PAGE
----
Ohio State's Chase Young, Wisconsin's Dana Rettke Chosen Big Ten's Top Athletes

Tom Brew

ROSEMONT, Ill. — The Big Ten Conference announced its two Athlete of the Year winners on Thursday, and the awards went to Ohio State junior defensive end Chase Young and Wisconsin junior middle blocker Dana Rettke.

Indiana's nominees for the award were Jack Maher from men's soccer and Ali Patberg from women's basketball. 

A team captain for Ohio State in 2019, Young earned six major individual awards while helping the Buckeyes to their third consecutive Big Ten title and a berth in the College Football Playoff national semifinals at the PlayStation Fiesta Bowl. He led the nation in quarterback sacks (16.5) and sacks per game (1.38) while finishing second in tackles-for-loss (21.5) and TFLs per game (1.8).

The Upper Marlboro, Md., native was named the Big Ten’s Nagurski-Woodson Defensive Player of the Year, the conference’s Smith-Brown Defensive Linemen of the Year and was the recipient of the Chicago Tribune Silver Football Award. In addition, Young was just the ninth defensive player out of 159 total finalists since 1982 to be selected as a finalist for the Heisman Trophy.

On the national level, Young won both the Bednarik Award and the Bronko Nagurski Trophy, both of which recognize the nation’s outstanding defensive player, and the Ted Hendricks Award as the nation’s top defensive end. He was a unanimous All-American and the nucleus of a defense that finished ranked No. 1 in total defense (259.7 yards per game), No. 2 in passing yardage (156.0 yards per game), red zone scores (66 pct.) and pass efficiency (97.50) and No. 4 in scoring (13.7 points per game).

In three years as a Buckeye, Young played in 38 games and earned 23 starts. His career total of 31.0 sacks is second-most in program history, behind only Mike Vrabel (36.0 from 1993-96).

A criminology and criminal justice major, Young announced in January that he would forgo his senior season and enter the 2020 NFL Draft. Last month, he was the second overall selection by the Washington Redskins.

Rettke is the first Wisconsin student to be named Big Ten Female Athlete of the Year since 1997, when track & field standout Kathy Butler shared the honor with Minnesota swimmer Gretchen Hegener. Rettke also is the fourth volleyball student to earn the award, and the first since Penn State’s Megan Hodge in 2010.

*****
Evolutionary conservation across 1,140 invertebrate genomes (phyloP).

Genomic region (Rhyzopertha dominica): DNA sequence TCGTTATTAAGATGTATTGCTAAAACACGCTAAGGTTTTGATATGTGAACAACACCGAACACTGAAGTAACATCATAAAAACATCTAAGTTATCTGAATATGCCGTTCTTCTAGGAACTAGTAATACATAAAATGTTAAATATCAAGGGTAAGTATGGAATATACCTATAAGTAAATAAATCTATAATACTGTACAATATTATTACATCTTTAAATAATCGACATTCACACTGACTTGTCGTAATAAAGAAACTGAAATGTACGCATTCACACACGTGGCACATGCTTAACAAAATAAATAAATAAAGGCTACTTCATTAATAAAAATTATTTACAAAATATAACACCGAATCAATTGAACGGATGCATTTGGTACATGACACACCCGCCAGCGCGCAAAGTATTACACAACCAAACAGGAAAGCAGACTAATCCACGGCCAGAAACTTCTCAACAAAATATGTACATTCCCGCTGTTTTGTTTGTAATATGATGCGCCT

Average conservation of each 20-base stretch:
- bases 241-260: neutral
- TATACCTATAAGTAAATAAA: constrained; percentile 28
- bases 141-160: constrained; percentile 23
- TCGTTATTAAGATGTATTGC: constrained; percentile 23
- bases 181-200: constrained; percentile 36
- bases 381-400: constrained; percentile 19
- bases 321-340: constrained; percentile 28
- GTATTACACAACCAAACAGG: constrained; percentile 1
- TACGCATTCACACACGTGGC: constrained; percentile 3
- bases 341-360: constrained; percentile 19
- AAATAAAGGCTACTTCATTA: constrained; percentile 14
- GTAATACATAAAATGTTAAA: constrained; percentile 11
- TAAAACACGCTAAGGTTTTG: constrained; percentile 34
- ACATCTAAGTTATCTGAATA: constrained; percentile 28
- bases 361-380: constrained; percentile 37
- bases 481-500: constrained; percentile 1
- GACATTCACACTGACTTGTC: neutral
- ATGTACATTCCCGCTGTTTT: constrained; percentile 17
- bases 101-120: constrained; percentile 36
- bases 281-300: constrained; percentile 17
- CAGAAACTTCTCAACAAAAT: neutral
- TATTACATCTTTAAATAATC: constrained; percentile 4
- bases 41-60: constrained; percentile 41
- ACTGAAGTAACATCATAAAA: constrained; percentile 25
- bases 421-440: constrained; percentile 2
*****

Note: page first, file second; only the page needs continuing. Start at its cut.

Rettke helped lead the Badgers to the 2019 NCAA national championship match and earned her third consecutive selection as a first-team All-American (2017, 2018, 2019). The 2019 Big Ten Player of the Year, Rettke was also selected to both the 2019 NCAA Championship All-Tournament team and 2019 NCAA Regional All-Tournament team.

Originally from Riverdale, Ill., Rettke competed with the U.S. National Team during the summer of 2019, winning the Volleyball Nations League and qualifying for the 2020 (now 2021) Tokyo Olympics. She also was a finalist for both the 2020 AAU James E. Sullivan Award and 2019 Honda Sports Award.

Rettke is a two-time Academic All-Big Ten selection who is working towards her marketing degree and a certificate in education studies at Wisconsin.

Young and Rettke were among a field of nominees that included three national champions, 23 All-Americans, 11 Big Ten champions, 11 conference Players of the Year and two who collected a national player of the year accolade.

Big Ten Male Athlete of the Year Winners

  • 1982 — Jim Spivey, Indiana, cross country/track & field
  • 1983 — Ed Banach, Iowa, wrestling
  • 1984 — Sunder Nix, Indiana, track & field
  • 1985 — Barry Davis, Iowa, wrestling
  • 1986 — Chuck Long, Iowa, football